By Muscle Media
Body image is a topic that usually makes you think of teenaged girls starving themselves thin. But most people, no matter how old or young, have a feeling or image of the way their body should look. This image is a combination of the actual view in the mirror together with life experiences. We are haunted by the image of our own younger/fitter/slimmer body, and the expectations of the way our body “should” look. This “should” comes from media images, parental influences, peers, and past experiences.
Over the many years of fitness training, you may have noticed one pattern common among new fitness participants. Most newbies start a fitness program to “get healthy and fit” or to change a particular body part. Note the operative phrase here is “a particular body part”. For example, it’s common for men to want to lose those love handles around the mid-section, and for women want to trim the hips and thighs.
Have you ever really observed other people in your gym? If you do, you will notice that there are a lot of men doing upper body and arm work, and a lot of women doing lower body work. I recently prescribed outer and inner thigh (abductor/adductor) work to a client who was an experienced body builder. Yet, he had never trained these muscles specifically because he felt the exercises “were for women”!
We’ve all heard that it’s impossible to “spot reduce” by exercising a body part. But, emotionally this idea is hard to accept, especially for newbies. When newbies begin a weight training or aerobics style fitness program it’s often enthusiastically started. But, after a month or so, the newbie has thrown out exercises that did not seem to target the imagined problem area and replaced them with extra sets of the exercises that did.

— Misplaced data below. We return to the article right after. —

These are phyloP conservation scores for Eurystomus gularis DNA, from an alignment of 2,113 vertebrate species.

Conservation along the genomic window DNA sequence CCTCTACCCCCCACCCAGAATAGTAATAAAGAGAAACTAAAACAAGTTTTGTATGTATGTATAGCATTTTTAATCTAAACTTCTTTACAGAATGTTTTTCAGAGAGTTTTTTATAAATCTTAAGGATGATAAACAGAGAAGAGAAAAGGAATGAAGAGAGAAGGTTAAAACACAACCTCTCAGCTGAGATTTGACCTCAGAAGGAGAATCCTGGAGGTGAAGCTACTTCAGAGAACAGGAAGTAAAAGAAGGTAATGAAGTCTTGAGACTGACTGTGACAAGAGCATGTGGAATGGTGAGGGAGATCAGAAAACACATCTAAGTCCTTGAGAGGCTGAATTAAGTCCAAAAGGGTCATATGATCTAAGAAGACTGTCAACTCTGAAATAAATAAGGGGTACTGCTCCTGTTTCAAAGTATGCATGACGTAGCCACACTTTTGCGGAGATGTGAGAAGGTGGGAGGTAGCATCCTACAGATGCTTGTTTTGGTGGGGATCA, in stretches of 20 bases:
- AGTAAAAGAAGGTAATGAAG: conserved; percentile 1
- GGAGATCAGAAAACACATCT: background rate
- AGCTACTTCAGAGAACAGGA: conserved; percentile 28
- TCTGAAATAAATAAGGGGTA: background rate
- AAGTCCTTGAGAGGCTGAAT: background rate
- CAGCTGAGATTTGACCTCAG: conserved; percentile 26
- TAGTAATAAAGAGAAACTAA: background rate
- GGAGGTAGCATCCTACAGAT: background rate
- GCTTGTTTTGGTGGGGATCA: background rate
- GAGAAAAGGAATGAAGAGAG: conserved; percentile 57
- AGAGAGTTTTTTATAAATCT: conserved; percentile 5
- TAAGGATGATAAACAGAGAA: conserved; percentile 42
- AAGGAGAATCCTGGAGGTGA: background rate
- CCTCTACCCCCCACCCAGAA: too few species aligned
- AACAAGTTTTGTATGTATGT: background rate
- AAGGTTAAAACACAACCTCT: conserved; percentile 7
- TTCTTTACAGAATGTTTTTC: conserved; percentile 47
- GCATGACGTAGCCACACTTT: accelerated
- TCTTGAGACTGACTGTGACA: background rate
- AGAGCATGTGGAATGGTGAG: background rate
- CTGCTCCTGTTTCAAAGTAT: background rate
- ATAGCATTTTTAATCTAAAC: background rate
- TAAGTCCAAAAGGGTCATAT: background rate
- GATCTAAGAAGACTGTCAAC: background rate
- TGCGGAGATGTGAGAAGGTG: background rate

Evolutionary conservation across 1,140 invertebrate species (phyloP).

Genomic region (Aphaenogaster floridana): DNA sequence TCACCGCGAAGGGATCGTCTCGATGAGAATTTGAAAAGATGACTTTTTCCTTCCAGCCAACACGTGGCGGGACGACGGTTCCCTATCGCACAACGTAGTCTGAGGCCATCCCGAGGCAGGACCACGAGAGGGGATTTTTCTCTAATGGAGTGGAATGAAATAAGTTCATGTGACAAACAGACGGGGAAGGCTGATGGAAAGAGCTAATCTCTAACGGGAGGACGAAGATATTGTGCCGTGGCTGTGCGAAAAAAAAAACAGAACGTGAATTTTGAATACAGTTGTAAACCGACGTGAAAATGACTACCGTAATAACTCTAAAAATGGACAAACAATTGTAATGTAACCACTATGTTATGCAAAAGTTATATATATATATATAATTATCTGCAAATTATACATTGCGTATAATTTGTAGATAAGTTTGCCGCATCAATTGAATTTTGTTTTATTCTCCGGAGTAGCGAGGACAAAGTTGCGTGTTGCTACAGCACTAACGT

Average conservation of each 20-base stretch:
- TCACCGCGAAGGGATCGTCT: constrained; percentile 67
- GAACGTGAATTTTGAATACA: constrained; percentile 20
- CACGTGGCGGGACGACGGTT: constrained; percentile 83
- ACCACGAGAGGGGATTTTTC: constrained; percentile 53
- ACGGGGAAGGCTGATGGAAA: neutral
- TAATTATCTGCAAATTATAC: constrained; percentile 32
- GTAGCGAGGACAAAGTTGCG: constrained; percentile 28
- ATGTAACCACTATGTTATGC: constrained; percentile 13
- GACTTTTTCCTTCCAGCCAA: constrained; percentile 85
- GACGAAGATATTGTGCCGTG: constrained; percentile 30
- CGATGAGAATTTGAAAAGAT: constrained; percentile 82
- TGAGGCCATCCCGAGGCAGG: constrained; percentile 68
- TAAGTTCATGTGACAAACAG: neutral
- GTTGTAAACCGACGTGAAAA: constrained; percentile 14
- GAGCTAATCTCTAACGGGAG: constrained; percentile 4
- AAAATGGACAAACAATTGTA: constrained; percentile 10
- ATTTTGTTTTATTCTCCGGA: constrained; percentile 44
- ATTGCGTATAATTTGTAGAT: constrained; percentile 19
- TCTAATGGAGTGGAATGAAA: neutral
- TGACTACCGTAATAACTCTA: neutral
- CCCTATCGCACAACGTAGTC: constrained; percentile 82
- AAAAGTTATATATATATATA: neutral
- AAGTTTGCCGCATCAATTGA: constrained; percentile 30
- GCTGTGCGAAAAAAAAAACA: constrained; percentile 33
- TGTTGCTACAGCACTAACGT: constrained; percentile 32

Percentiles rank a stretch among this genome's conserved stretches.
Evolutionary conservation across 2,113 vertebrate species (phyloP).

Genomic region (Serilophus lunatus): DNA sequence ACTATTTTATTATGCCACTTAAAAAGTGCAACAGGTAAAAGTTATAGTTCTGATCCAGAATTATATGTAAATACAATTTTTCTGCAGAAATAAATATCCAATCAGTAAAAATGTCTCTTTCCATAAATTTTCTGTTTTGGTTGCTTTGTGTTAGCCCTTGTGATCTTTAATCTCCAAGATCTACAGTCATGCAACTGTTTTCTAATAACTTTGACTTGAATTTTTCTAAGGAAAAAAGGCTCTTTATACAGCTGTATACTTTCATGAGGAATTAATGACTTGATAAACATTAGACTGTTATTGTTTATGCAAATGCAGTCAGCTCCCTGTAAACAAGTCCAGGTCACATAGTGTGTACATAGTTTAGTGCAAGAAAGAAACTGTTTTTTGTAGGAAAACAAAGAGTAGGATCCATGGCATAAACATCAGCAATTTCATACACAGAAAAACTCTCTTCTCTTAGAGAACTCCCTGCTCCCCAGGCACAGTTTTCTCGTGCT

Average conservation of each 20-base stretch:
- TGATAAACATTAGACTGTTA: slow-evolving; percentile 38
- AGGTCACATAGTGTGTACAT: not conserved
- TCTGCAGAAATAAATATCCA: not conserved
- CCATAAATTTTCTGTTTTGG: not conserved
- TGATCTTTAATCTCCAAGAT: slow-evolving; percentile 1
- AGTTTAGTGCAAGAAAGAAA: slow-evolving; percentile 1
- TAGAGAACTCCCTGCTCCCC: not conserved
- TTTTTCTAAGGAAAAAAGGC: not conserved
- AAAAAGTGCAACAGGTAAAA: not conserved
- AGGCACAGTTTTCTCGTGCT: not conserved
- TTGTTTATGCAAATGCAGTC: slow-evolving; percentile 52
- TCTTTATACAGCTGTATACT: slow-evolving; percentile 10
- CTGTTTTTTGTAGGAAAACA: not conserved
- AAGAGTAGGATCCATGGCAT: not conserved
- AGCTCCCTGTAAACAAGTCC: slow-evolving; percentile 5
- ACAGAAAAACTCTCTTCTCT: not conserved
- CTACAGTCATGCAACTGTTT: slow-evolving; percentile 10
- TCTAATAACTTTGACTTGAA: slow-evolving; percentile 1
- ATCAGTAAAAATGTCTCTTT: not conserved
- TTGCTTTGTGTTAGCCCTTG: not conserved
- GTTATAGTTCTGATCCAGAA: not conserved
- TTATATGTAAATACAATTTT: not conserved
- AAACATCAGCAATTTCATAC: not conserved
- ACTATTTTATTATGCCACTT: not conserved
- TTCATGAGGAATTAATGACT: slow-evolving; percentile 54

Now, take that same newbie, get them working out regularly and systematically for about 6 months, and you get the beginnings of real body transformation. This approach means BALANCE, and balance is beautiful. A body system that is in balance moves better, stands up straighter, looks better in clothes, can perform physical activities longer, and is less likely to sustain injury. Yes, the perceived “problem areas” change, but so do all the non-problem areas.
The most interesting thing about this body change is the newbie now truly enthusiastic about their changed body. They have redefined goals and expectations of what it means to transform. It’s very common to hear women say that they had no idea that their arms could be so attractive and shapely. Men tend to comment that they like having legs that aren’t “so skinny”. These very same women started out avoiding arm work because they were only thinking about slimmer hips.
After six months or so when newbies start to see real differences, they talk about feeling a real sense of accomplishment. They begin to formulate new fitness goals that are surprisingly different than those they started with. They have not only begun to transform their bodies, they have transformed their thinking. Their perception of their body, or body image, has become very different. They KNOW they look good and feel good!